The Mason City Globe-Gazette from Mason City, Iowa on February 25, 1954 · Page 3
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February 25, 1954

The Mason City Globe-Gazette from Mason City, Iowa · Page 3

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Mason City, Iowa
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Thursday, February 25, 1954
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Page 3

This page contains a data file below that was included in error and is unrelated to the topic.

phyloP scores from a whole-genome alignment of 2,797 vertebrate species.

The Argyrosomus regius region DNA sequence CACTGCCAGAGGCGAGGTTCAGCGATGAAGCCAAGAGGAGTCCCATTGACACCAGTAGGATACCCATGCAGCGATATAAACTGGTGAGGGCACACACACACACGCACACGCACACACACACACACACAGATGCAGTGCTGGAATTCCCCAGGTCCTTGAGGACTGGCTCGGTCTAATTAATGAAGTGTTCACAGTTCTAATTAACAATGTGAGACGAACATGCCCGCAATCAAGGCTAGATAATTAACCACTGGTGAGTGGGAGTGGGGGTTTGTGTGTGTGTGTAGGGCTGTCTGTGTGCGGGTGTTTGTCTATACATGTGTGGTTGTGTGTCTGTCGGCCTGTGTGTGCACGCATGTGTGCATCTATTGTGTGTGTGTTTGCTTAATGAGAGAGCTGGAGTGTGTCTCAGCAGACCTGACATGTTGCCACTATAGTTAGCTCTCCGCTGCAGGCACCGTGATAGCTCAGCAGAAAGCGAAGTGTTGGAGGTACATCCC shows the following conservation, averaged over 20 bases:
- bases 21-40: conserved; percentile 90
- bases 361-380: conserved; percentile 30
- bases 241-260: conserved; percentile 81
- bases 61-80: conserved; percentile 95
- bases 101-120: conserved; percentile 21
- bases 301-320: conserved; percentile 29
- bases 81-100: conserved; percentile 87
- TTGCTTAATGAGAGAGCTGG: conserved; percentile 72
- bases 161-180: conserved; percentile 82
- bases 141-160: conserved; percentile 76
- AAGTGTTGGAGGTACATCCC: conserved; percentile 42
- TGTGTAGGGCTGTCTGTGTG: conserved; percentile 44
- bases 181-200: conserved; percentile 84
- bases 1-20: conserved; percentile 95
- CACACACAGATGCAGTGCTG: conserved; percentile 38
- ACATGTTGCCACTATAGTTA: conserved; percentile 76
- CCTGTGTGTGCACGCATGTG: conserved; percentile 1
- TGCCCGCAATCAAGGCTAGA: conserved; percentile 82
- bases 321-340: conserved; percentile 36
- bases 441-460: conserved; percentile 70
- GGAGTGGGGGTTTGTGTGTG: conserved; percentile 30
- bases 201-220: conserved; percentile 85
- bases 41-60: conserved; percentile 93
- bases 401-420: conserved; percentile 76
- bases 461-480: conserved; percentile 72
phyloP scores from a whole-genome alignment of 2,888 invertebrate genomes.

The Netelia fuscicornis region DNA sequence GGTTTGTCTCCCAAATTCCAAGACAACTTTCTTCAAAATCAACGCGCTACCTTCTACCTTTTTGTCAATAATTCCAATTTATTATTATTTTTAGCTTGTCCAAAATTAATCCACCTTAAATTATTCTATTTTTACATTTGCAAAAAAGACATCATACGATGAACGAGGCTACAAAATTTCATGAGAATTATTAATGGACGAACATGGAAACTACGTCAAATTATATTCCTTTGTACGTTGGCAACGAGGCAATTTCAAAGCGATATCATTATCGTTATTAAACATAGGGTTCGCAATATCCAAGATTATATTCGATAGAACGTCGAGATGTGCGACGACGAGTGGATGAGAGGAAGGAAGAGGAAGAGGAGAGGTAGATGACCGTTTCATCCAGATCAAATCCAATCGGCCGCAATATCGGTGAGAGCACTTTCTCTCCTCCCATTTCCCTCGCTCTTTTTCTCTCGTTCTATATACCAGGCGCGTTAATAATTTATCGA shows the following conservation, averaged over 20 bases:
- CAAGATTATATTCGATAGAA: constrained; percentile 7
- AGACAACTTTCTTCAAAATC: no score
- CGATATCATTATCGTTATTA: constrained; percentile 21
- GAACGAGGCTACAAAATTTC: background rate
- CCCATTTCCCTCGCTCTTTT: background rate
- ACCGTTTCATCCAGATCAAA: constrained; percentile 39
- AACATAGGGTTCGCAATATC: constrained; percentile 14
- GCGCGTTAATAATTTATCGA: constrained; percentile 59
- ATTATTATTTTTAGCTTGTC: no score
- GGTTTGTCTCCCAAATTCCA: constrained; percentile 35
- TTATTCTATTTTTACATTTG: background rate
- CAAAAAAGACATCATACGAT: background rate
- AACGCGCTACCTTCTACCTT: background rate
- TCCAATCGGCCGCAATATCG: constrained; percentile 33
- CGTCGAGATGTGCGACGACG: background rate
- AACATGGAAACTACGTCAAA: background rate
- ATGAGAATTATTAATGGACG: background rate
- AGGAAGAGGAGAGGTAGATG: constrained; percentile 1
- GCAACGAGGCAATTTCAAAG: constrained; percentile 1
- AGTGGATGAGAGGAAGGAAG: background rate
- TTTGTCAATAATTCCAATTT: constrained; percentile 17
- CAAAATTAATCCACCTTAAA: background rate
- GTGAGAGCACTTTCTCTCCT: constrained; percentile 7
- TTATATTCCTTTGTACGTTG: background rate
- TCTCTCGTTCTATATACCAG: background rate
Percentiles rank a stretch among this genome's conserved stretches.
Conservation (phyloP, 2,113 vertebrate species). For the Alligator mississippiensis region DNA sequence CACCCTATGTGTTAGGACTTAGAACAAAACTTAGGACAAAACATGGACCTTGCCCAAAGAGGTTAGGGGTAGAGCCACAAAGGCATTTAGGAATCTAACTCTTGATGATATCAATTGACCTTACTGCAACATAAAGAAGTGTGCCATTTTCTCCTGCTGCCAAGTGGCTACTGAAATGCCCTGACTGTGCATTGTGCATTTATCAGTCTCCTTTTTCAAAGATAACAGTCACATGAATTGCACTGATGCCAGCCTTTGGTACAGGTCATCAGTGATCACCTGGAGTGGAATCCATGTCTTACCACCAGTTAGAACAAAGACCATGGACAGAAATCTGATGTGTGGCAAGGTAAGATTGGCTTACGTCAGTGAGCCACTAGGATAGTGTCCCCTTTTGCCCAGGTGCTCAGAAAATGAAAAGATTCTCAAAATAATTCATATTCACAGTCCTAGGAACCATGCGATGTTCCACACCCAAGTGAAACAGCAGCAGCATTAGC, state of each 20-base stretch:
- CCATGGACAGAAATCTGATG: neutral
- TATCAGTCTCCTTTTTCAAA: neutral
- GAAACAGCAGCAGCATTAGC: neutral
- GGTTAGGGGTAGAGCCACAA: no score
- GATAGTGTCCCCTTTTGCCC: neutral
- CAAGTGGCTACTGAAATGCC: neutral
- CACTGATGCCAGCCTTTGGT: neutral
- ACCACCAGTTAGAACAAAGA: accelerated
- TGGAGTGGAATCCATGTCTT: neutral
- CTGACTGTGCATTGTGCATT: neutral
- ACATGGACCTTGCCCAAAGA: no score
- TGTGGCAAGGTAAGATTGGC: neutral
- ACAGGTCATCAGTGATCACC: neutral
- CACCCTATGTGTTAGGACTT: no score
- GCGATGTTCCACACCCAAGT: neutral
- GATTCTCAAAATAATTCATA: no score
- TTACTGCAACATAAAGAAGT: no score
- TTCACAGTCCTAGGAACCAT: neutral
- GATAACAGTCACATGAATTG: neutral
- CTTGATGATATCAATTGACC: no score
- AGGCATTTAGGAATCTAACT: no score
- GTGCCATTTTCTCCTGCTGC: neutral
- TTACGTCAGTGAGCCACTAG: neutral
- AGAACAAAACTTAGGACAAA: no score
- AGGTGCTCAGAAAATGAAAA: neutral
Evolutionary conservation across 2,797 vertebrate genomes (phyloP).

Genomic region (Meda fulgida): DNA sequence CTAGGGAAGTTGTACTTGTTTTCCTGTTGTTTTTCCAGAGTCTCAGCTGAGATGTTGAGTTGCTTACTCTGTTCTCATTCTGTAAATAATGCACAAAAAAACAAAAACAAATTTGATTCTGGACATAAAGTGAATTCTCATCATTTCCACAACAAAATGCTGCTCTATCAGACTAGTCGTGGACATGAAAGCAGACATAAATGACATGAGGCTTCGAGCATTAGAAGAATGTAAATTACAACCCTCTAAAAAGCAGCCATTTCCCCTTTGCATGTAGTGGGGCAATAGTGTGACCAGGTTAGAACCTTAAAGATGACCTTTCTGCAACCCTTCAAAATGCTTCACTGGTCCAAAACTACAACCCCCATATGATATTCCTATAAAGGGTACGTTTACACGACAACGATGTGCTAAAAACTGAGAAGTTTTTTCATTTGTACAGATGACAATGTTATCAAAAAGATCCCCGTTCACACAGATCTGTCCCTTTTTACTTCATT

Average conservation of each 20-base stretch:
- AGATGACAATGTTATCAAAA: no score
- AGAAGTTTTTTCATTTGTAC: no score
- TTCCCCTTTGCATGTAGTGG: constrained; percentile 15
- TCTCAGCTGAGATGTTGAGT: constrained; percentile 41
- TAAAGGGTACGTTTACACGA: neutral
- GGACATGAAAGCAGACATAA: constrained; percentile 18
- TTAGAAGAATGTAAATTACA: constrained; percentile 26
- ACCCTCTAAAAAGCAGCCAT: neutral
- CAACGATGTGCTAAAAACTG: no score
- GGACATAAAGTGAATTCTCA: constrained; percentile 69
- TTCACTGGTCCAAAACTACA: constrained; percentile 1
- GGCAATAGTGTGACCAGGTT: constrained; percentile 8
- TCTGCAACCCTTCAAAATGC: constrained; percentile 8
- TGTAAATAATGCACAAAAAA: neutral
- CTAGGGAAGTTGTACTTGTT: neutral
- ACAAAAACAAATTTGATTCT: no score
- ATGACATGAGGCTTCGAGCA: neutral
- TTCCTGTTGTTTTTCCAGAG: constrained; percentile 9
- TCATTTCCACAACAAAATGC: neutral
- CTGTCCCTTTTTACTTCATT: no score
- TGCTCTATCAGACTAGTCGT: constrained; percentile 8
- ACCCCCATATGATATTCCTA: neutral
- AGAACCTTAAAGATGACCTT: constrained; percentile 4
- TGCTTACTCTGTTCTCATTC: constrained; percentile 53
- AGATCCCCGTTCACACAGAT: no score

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Rock Falls-Ply mouth School District Suggested to Boards A'decision on a cili/cns' commU- tcc proposal for 'reorganization of areas now served by Rock Falls and Plymouth schools was postponed Wednesday until March 2. The boards of education of Mitchell, Worth and Ccrro Gordo counties will meet at 1:30 p. in. Tuesday in the office of the CCITO Gordo County superintendent of schools, .lames It. Crown, Mason City attorney, spokesman for Ilia nine- man citizens' committee, Wednesday asked the boards to approve a proposed new school district to be called Falls Township Community School District. The committee pointed out that the new district would result in lowering the mill rate approximately (wo mills. It said the advantages included better educational facilities for the school children at a cut in cost. Cover 63 Sections The proposed consolidated district would cover about 03 sections, including I h c present Plymouth and Hock Falls areas, parts of Cedar a n el Rock townships in Mitchell County, and Union and Lincoln townships in Worth County. Alvin Sprung, Cedar Township resident, and chairman of the committee, said members contacted more than 40 families in the affected area, with about three families objecting to the proposal, lie said ibout a dozen families in the tuition area were not contacted because t was known they would object. Sprung said the objectors preferred either a new school at Osagc or liked the present setup. He said the proposed consolidation would result in approximately 420 students attending a high school in Plymouth and using the grade , . ,_., schools in both Plymouth and Uock against the Mason City and Clear $19,452 Suit Settled for $2,000 A $19,452.05 personal injury suit Fails. About 80 students ore now attending Plymouth High School and 50 at Rock Falls High School. Debt of $105,000 ft was brought out that the Plymouth area now has a bonded indebtedness of $105,000 because of new classroom construction. How this indebtedness would be spread in Ihe consolidation proposal would be loft up to the boards, Brown said. lie said the reorganization wouU] result in no additional construction. Members of the citizens' committee include Sprung; Glen Christiansen, Cedar Township; Arnold H a n son, rural Plymouth; Dick Smils, Plymouth; Boyd Hodson, Plymouth; Clarence Koppcn, Hock Falls district; Ralph Bowen, Rock Falls district; B i l l Trennihil, Worth County, and Almond Corcliardt, Plymouth. More than GO persons attended the meeting. Lake Railroad was settled out of court late Wednesday for $2,000. Mrs. Vivian Benson Holland, 28, Dccorab, and the railroad agreed to pay half the court costs each. Mrs. Holland had asked damages for alleged injuries and disfigurement resulting from a train-car ac-i cident on South Federal Avenue on March 17, 1951. She wns a passenger in an automobile driven by {loinor L. Larson. The case went to trial Tuesday. Broken Windows Work of Vandals Harry Fleming, 1525 Virginia S. E., reported to police Wednesday that vandalp had broken windows in his home and had stolen $45 in metal laths from behind the house. Fleming also said t h a t two win- ANNUAL VISITATION--The Rt. Rev. Gordon V. Smith, Bishop of the Diocese of Iowa of (he Protestant Episcopal Church, will make his annual visitation and confirm 'a class of 27 candidates at St. John's Episcopal Church Sunday. Bishop Smith will celebrate Holy Communion at 8 a.m. after which he will meet with the V e s t r y in a breakfast session at the Hotel Hanford. Jows were broken in his other house zit 150!) Virginia S. E. WESLEY -- Cpl. Kenneth L. Sludcr, son of Mr. and Mrs. Joe Studer, arrived in Seattle, Wash., Feb. 21 cnroute home from Korean service. Mrs, Meyer Service Held at Rockwell Funeral services for Mrs. George J. (Matilda) Meyer, 88, who died Sunday, were held Wednesday afternoon at St. Peter's Lutheran Church in Rockwell, with the Rev. 0. W. Ihnen officiating. Mrs. Ihnen and Orvillc Witle sang, accompanied by Mrs. Max Bpkmcyer at the organ. Mrs. W. L. Fickon and Elsie Thornton were in charge of flowers. John Boedckcr was car escort. Ushers were Max Krugge!, Oscar Hcaford, Paul Meyer and Fred Hobeoltman. Ed Roeder was in charge of arrangement of cars and traffic. Pallbearers were W. L. Picket), Dave J. Gilvert, Fred Eilers, Henry Timm, Charles Hansen and Ernest Witte. Attending the services from out of town were Mrs. Herman Diercks, and daughter, Belle Plaine; Will Dormann, Tripoli; Mr. and Mrs. August Meyer, Vancouver, Wash.; Mr. and Mrs. Charles Gibbs, Richard Meyer, and Mr. and Mrs. Herman Nagel, Mason City; Mr. and Mrs. Alfred Nagel, Dougherty; Mr.' and Mrs. Henry Nagel, Mr. and Mrs. Lawrence Kottmann, Walter and Helmer Nagel, George Moehle and Mr. and Mrs. Will Ammcrmann, Sheffield; Mr. and Mrs. William Meyer, Deer Trail, Colo.; Mrs. Stanley Wood, Kiowa, Colo.; Mr.i and Mrs. Milton Meyer, and; Jimmy, Kansas City, Mo.; Mr. and Mrs. Mario Meyer, Keith and Dawn, Pclla; and Mr. and Mrs. Fred H. Meyer, Mason City. Interment was at the Rockwell Cemetery, The Patterson-James Rockwell Chapel was in charge of arrangements. the appointment and qualification of successors. COUPLE RESIGNS GARNER -- f f a n c o c k County Su pcrvisors Tuesday accepted the resignation of Mr. and Mrs. Herman Paul as steward and matron at the Hancock County Home. The resignation becomes effective upon QUICK WORK CONCORD, N.H. (UP) -- On a Monday, police explained in court that they had picked up Clayton C. Canncy, 24, of Concord for theft of a truck from his employer. The alleged crime occurred on Sunday after completion of deliveries in Rochester. Sunday was Canncy's first day at the truck job. Cotton awnings date from 63 B.C., w h e n wealthy Romans watched the Apollinarian games shaded by awnings. F«b. 25, - 1«4 * Maion City alobe-Gii«Ut, Ma»ON Oily, U. AUTHORIZED Sales Service PHONE 162 Home Appliance Co. 20 Socond St. N. E. CORRECTION: Let's set the record straight, there is more than one naturally carbonated beer- and has been for TOO years. 'Recently, the brewers of a nationally famous beer stated that theirs was the only beer in America with all natural carbonation all the time. Such is not the case. We have been 'brewing Heileman's Old Style Lager up in La Crosse, Wisconsin, for more than 100 years. AH of our beer goes through a second fermentation --is carbonated slowly and naturally --just like fine champagne (and we have used this phrase in our advertising for years). And, to make the point more clearly, our beer ; always has been carbonated naturally--all of it! This is nothing new with us. Further, Heileman's Old Style Lager is age.d longer, far longer than any other premium beer. This all-but-lost art of slow, natural aging is why Heileman's Old Style has such a superb flavor. People have found a way to make beer faster, but never a way to make beer better. That's why there has never been too much Heileman's Old Style -and why what there has been is treasured so highly. Taste for yourself the difference time makes--today. cilemam Ask for the beer of the Grenadier! HEILEMANS LAGER "We don't aim to make the most beer, only the best" Q1954, G. Holloman Brewing Co., La Crest*, Wisconsin YOUR OLD WATCH IS WORTH IN TRADE ON A NEW 1954 GRUEN Becouve Gruen wanll old watches to me in the (rain, ing coursei for veterani at the nationally famoui Gruen Watchmaking School, we can now offtr -you i20 (not--a» much a«--or-- op to--hut absolutely 420) for your old watch . . . regardless of age, moke or condition . . . on one of theie new 1954 Gruert precliion watches. Helzberg'j hoi been eipecioliy selected to moke you ihii offer. Dig out that old wotch of yourt. Bring it in ... it's worth S20. HURRY! HURRY! HURRYI SATURDAY, FEB. 27TH LAST DAY! PRICES INCIUDE KD«AL I ^r r '··. -*l *'" lomaut for faiaoui bfanaf era* The exclusive Heirberg CERTIFIED PERFECT* diamond solitaires ' radiate unquenchable brilliance . . . and side diamonds add an aura of scintillation . . . all unmistakably premium quality in a most cherished possession. See these beautiful bridal sets al your Helzberg store today. NO, MONEY DOWN ^A.YEA^TO^PAYV 1 tto lrrt»ml or CofhriPB Cliorn* I ! j X ' f f t . %,- -,*^ PKICK IHCtUDE »E TAX ~ *Ey«* H*!zb«ro CERTIFIED PERFECT Diamond It omf guaranteed by., »»,. to b* of {In* color, perfect 'in 'art and proportion* and fr«« from Mnp«rfectKn) ^of flny kind ' ^^-r^ iur^Mi . ' ' / 52-PIECE SERVICE FOR 8 ,,,, $83.80 NO MONIY DOWN-$5 MONTHLY No Inttrni or Carrying Chargt jour chanca of » lifetime . . . «h(» ipeolal offer of » compltie service for el(b( In' beiutlfnl .Mi- ady pattern Community tllrer- pUte. For the tint time I« »Ii- te«n year», yon may bny Community quality sllvcrplate at a tremendous Kavlnf. Yo« *clu*)ly »»ye J3S.85! Includes all these Essential Pieces: 16 Teaspoons S Soup Spoons 8 Knives S Forks « Salad Forks 2 Setting Spoons 1 Buttir KHifo 1 Sugar Spoon Antt-Tornish Chest $5.00 Addition*! OPEN STOCK AVAILABLE LIMITED TIME ONLY I hmoui f»r lim«vi krfttjt ~~ i · i .' - . ' ' HELZBERG'S So. Federal at First OPEN FRIDAY NIGHT UNTTBL 9:00 PJ4.